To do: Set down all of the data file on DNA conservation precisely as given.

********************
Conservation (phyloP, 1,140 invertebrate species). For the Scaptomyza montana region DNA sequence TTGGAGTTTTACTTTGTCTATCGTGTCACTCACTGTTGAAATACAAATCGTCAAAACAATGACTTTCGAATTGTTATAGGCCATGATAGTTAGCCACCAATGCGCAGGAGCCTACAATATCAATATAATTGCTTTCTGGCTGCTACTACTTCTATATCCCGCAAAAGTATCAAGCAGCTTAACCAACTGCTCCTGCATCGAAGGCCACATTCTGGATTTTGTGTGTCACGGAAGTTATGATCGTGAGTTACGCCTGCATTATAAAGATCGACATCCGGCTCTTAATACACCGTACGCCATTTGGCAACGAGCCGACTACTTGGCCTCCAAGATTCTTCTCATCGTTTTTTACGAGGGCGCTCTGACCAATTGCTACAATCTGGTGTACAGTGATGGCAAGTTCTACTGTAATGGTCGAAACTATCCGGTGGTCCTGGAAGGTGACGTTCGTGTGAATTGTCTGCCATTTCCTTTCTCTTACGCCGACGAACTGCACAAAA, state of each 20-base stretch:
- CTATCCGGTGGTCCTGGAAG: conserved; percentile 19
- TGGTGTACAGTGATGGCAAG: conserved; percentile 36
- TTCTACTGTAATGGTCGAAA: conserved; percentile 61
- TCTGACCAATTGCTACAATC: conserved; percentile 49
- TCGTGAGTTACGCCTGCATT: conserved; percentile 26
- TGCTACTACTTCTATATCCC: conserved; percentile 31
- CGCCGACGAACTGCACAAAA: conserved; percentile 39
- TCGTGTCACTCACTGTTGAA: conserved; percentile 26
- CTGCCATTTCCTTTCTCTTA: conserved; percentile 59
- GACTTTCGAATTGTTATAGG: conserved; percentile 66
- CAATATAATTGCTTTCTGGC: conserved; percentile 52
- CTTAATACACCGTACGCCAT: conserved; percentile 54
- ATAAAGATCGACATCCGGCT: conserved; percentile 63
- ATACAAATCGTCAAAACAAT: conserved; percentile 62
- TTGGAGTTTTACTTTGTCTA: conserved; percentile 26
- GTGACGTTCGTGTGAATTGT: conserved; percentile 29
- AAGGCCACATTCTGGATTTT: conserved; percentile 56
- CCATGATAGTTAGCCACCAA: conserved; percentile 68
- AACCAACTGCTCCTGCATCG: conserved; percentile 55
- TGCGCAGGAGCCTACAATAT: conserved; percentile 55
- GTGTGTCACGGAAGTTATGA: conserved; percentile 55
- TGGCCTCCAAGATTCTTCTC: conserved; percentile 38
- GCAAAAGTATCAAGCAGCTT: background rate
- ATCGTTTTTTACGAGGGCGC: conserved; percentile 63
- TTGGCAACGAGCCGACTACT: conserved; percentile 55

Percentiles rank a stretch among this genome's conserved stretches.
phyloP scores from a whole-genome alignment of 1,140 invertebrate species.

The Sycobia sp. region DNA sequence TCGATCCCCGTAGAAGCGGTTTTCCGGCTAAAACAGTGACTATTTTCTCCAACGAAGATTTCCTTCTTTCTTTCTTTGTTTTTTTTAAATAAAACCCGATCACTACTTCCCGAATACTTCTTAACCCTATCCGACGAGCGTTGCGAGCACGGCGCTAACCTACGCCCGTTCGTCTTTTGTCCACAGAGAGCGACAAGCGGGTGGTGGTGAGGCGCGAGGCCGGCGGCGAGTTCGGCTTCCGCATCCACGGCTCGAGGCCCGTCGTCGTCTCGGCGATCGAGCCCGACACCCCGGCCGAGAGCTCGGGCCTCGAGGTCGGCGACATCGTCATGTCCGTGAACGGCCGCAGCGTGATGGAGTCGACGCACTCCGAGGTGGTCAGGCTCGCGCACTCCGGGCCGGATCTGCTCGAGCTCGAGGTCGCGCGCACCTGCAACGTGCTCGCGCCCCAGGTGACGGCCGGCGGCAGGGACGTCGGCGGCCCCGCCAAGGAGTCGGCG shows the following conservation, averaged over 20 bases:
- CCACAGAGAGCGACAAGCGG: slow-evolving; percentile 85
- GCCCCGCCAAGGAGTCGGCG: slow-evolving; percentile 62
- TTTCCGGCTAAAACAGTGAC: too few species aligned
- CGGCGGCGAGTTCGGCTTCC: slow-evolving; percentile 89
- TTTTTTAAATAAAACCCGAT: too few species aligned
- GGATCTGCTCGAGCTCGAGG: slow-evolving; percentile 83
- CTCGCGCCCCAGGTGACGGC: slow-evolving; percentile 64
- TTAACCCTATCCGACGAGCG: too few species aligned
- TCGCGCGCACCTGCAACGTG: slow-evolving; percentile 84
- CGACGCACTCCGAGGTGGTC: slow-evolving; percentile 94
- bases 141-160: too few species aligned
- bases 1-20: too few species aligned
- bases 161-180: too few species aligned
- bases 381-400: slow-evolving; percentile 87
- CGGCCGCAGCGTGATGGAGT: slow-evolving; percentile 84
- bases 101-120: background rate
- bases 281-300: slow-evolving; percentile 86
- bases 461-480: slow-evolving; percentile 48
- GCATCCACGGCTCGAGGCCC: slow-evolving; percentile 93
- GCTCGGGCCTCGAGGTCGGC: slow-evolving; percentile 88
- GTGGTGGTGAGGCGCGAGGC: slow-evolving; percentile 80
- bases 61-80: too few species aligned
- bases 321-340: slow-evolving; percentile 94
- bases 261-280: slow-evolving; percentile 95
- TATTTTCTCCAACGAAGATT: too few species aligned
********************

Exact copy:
Conservation (phyloP, 1,140 invertebrate species). For the Scaptomyza montana region DNA sequence TTGGAGTTTTACTTTGTCTATCGTGTCACTCACTGTTGAAATACAAATCGTCAAAACAATGACTTTCGAATTGTTATAGGCCATGATAGTTAGCCACCAATGCGCAGGAGCCTACAATATCAATATAATTGCTTTCTGGCTGCTACTACTTCTATATCCCGCAAAAGTATCAAGCAGCTTAACCAACTGCTCCTGCATCGAAGGCCACATTCTGGATTTTGTGTGTCACGGAAGTTATGATCGTGAGTTACGCCTGCATTATAAAGATCGACATCCGGCTCTTAATACACCGTACGCCATTTGGCAACGAGCCGACTACTTGGCCTCCAAGATTCTTCTCATCGTTTTTTACGAGGGCGCTCTGACCAATTGCTACAATCTGGTGTACAGTGATGGCAAGTTCTACTGTAATGGTCGAAACTATCCGGTGGTCCTGGAAGGTGACGTTCGTGTGAATTGTCTGCCATTTCCTTTCTCTTACGCCGACGAACTGCACAAAA, state of each 20-base stretch:
- CTATCCGGTGGTCCTGGAAG: conserved; percentile 19
- TGGTGTACAGTGATGGCAAG: conserved; percentile 36
- TTCTACTGTAATGGTCGAAA: conserved; percentile 61
- TCTGACCAATTGCTACAATC: conserved; percentile 49
- TCGTGAGTTACGCCTGCATT: conserved; percentile 26
- TGCTACTACTTCTATATCCC: conserved; percentile 31
- CGCCGACGAACTGCACAAAA: conserved; percentile 39
- TCGTGTCACTCACTGTTGAA: conserved; percentile 26
- CTGCCATTTCCTTTCTCTTA: conserved; percentile 59
- GACTTTCGAATTGTTATAGG: conserved; percentile 66
- CAATATAATTGCTTTCTGGC: conserved; percentile 52
- CTTAATACACCGTACGCCAT: conserved; percentile 54
- ATAAAGATCGACATCCGGCT: conserved; percentile 63
- ATACAAATCGTCAAAACAAT: conserved; percentile 62
- TTGGAGTTTTACTTTGTCTA: conserved; percentile 26
- GTGACGTTCGTGTGAATTGT: conserved; percentile 29
- AAGGCCACATTCTGGATTTT: conserved; percentile 56
- CCATGATAGTTAGCCACCAA: conserved; percentile 68
- AACCAACTGCTCCTGCATCG: conserved; percentile 55
- TGCGCAGGAGCCTACAATAT: conserved; percentile 55
- GTGTGTCACGGAAGTTATGA: conserved; percentile 55
- TGGCCTCCAAGATTCTTCTC: conserved; percentile 38
- GCAAAAGTATCAAGCAGCTT: background rate
- ATCGTTTTTTACGAGGGCGC: conserved; percentile 63
- TTGGCAACGAGCCGACTACT: conserved; percentile 55

Percentiles rank a stretch among this genome's conserved stretches.
phyloP scores from a whole-genome alignment of 1,140 invertebrate species.

The Sycobia sp. region DNA sequence TCGATCCCCGTAGAAGCGGTTTTCCGGCTAAAACAGTGACTATTTTCTCCAACGAAGATTTCCTTCTTTCTTTCTTTGTTTTTTTTAAATAAAACCCGATCACTACTTCCCGAATACTTCTTAACCCTATCCGACGAGCGTTGCGAGCACGGCGCTAACCTACGCCCGTTCGTCTTTTGTCCACAGAGAGCGACAAGCGGGTGGTGGTGAGGCGCGAGGCCGGCGGCGAGTTCGGCTTCCGCATCCACGGCTCGAGGCCCGTCGTCGTCTCGGCGATCGAGCCCGACACCCCGGCCGAGAGCTCGGGCCTCGAGGTCGGCGACATCGTCATGTCCGTGAACGGCCGCAGCGTGATGGAGTCGACGCACTCCGAGGTGGTCAGGCTCGCGCACTCCGGGCCGGATCTGCTCGAGCTCGAGGTCGCGCGCACCTGCAACGTGCTCGCGCCCCAGGTGACGGCCGGCGGCAGGGACGTCGGCGGCCCCGCCAAGGAGTCGGCG shows the following conservation, averaged over 20 bases:
- CCACAGAGAGCGACAAGCGG: slow-evolving; percentile 85
- GCCCCGCCAAGGAGTCGGCG: slow-evolving; percentile 62
- TTTCCGGCTAAAACAGTGAC: too few species aligned
- CGGCGGCGAGTTCGGCTTCC: slow-evolving; percentile 89
- TTTTTTAAATAAAACCCGAT: too few species aligned
- GGATCTGCTCGAGCTCGAGG: slow-evolving; percentile 83
- CTCGCGCCCCAGGTGACGGC: slow-evolving; percentile 64
- TTAACCCTATCCGACGAGCG: too few species aligned
- TCGCGCGCACCTGCAACGTG: slow-evolving; percentile 84
- CGACGCACTCCGAGGTGGTC: slow-evolving; percentile 94
- bases 141-160: too few species aligned
- bases 1-20: too few species aligned
- bases 161-180: too few species aligned
- bases 381-400: slow-evolving; percentile 87
- CGGCCGCAGCGTGATGGAGT: slow-evolving; percentile 84
- bases 101-120: background rate
- bases 281-300: slow-evolving; percentile 86
- bases 461-480: slow-evolving; percentile 48
- GCATCCACGGCTCGAGGCCC: slow-evolving; percentile 93
- GCTCGGGCCTCGAGGTCGGC: slow-evolving; percentile 88
- GTGGTGGTGAGGCGCGAGGC: slow-evolving; percentile 80
- bases 61-80: too few species aligned
- bases 321-340: slow-evolving; percentile 94
- bases 261-280: slow-evolving; percentile 95
- TATTTTCTCCAACGAAGATT: too few species aligned